In the NVA, the continuity of personnel in the transition from the armed forces to the new army was avoided as much as possible. Nevertheless, recourse was also made to former members of the Wehrmacht. Most of them came from Soviet captivity and had reoriented themselves politically out of conviction or opportunism . The best-known former Wehrmacht general who also served in the NVA was Vincenz Müller . By resolution of the Politburo of the SED on February 15, 1957, almost all former Wehrmacht officers were gradually released from the NVA and retired by the end of the 1950s.

On May 14, 1955, the GDR and the other seven member states signed the Warsaw Pact , the military assistance treaty of the Eastern Bloc under the leadership of the Soviet Union, in Warsaw .

In the GDR, the NVA was defined as a kind of spearhead against the so-called “ fascism ” and “ capitalism ” of the West. The NVA took over rituals that were already common in the Royal Prussian Army and in the Wehrmacht; such as the goose step in parades . The appearance of the NVA was also reminiscent of those of the predecessor facilities, the Reichswehr and the Wehrmacht, especially when it came to service suits .


  • Heinz-Ludger Borgert, Walter Stürm, Norbert Wiggershaus: Service groups and West German defense contribution. Preliminary considerations for arming the Federal Republic of Germany (=  military history since 1945. Vol. 6). Harald Boldt Verlag, Boppard 1982, ISBN 3-764-61807-8 .
  • James S. Corum (ed.): Rearming Germany , Leiden u. a. (Brill) 2011. ISBN 978-90-04-20317-4 .
  • Agilolf Keßelring : The Gehlen Organization and the Defense of West Germany. Old elite divisions and new military structures, 1949-1953 , Marburg (Independent Commission of Historians for Research into the History of the Federal Intelligence Service 1945–1968) 2014. ISBN 978-3-9816000-2-5 .
  • Agilolf Keßelring: A "missing link?" The role of the Gehlen organization in the creation of a West German defense architecture , in: Magnus Pahl / Gorch Pieken / Matthias Rogg (eds.): Achtung Spione! Secret services in Germany from 1945 to 1956. Essays , Dresden (Sandstein Verlag) 2016, pp. 249–259. ISBN 978-3-95498-210-3 .
  • Agilolf Keßelring: The organization Gehlen and the new formation of the military in the Federal Republic , Berlin (Ch. Links) 2017. ISBN 978-3-86153-967-4 .
  • Gerd Kobe: How the Bundeswehr came into being. Experiences with the concept of training. Memories. Biblio-Verlag, Osnabrück 1985, ISBN 3-7648-1463-2 .
  • David Clay Large: Germans to the front: West German rearmament in the Adenauer era , Chapel Hill, NC u. a. (University of North Carolina Press) 1996. ISBN 0-8078-2235-3 .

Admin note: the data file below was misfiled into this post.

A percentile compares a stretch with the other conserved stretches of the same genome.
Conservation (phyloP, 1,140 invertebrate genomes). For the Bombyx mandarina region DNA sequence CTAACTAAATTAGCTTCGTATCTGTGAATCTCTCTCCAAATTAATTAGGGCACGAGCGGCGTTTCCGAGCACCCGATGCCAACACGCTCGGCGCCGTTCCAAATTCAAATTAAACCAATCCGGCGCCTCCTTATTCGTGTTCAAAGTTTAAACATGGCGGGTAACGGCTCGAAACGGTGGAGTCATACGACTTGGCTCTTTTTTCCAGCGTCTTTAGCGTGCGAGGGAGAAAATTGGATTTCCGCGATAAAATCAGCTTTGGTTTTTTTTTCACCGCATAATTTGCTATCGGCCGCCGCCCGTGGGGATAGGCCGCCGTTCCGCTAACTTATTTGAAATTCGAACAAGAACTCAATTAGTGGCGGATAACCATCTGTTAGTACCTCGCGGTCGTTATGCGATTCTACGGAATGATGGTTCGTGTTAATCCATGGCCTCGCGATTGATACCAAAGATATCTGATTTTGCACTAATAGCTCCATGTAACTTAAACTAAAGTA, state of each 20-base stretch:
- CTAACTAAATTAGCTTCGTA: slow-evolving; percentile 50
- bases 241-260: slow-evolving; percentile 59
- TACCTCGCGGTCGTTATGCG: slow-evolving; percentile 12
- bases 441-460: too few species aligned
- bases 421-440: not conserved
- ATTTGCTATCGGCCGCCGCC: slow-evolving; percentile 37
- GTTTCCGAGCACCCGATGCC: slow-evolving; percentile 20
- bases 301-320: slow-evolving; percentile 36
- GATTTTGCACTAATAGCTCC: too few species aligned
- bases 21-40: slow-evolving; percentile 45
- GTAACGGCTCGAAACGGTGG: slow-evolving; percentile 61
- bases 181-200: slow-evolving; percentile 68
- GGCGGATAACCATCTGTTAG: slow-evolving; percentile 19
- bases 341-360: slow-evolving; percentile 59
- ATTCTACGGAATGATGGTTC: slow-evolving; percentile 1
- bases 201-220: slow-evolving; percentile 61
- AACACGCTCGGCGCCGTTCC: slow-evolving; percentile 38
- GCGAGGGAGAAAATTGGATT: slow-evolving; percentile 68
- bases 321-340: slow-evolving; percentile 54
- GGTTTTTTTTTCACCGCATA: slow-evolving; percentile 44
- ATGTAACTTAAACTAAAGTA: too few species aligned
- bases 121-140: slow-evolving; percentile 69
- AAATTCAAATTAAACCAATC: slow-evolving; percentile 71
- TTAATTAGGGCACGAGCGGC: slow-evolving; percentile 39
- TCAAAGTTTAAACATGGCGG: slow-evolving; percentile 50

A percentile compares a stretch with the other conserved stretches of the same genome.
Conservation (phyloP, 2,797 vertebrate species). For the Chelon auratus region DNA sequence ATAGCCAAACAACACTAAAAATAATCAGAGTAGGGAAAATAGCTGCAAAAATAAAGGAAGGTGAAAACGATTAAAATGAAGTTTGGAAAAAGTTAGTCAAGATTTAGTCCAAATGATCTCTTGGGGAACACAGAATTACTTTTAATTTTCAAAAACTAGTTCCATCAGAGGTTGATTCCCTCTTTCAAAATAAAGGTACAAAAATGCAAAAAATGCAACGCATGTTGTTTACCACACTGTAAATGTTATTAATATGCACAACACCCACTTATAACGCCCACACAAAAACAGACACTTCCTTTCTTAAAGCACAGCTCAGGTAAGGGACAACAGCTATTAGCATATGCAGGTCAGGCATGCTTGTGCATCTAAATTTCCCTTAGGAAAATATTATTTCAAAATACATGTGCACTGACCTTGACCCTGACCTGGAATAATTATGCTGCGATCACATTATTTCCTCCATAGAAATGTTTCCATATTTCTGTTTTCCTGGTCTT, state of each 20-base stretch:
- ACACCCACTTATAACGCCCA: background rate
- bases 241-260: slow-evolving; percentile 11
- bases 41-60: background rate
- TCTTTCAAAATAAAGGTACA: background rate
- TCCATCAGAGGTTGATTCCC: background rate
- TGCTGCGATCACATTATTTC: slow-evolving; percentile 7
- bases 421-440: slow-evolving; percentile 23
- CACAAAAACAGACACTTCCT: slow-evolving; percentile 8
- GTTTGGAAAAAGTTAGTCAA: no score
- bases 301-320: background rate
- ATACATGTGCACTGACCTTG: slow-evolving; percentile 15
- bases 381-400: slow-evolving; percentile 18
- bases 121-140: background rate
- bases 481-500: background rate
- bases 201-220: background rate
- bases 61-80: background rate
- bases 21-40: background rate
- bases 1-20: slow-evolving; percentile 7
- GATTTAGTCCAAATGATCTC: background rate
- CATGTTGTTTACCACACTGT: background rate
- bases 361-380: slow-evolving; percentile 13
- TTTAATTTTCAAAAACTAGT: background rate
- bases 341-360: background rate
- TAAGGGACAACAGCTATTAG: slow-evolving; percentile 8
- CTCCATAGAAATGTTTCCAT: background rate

• Bruno Thoss: NATO strategy and national defense planning. Planning and development of the Bundeswehr under the conditions of a massive nuclear retaliation strategy 1952 to 1960 (=  security policy and armed forces of the Federal Republic of Germany. Vol. 1). Oldenbourg, Munich 2006, ISBN 3-486-57904-5 .
  • Matthias Molt: From the Wehrmacht to the Bundeswehr. Personnel continuity and discontinuity in the development of the German armed forces 1955–1966. ( PDF ).

Web links

Wiktionary: rearmament  - explanations of meanings, word origins, synonyms, translations

Individual evidence

  1. ^ Berthold J. Sander-Nagashima: The Federal Navy 1950 to 1972: Concept and Structure , Page VII, Oldenbourg 2006, ISBN 978-3486579727 .
  2. ^ Frank Nägler (ed.): The Bundeswehr 1955 to 2005. Flashbacks - Insights - Perspectives , Oldenbourg Wissenschaftsverlag, Munich 2007, ISBN 978-3-486-57958-1 , p. 122.
  3. ^ Henry Leide: Nazi Criminals and State Security , Vandenhoeck & Ruprecht, Göttingen 2011, ISBN 978-3-525-35018-8 , p. 50.
  4. Frank Pauli: Wehrmacht officers in the Bundeswehr - the military officer corps of the Bundeswehr and the interior leadership 1955 to 1970 , Ferdinand Schöningh, Paderborn 2010, ISBN 978-3-506-76750-9 , p. 145.
  5. Wolfram Wette : Militarism in Germany. History of a warlike culture . Fischer paperback, Frankfurt a. M. 2011, ISBN 978-3-596-18149-0 , p. 221.
  6. Anjana Buckow: Between Propaganda and Realpolitik: the USA and the Soviet-occupied part of Germany 1945–1955 , Steiner, Stuttgart 2003, ISBN 3-515-08261-1 , p. 442 .
  7. Hans Ehlert , Armin Wagner: Comrade General! The military elite of the GDR in biographical sketches , Ch. Links Verlag, Berlin 2003, pp. 83, 147 f.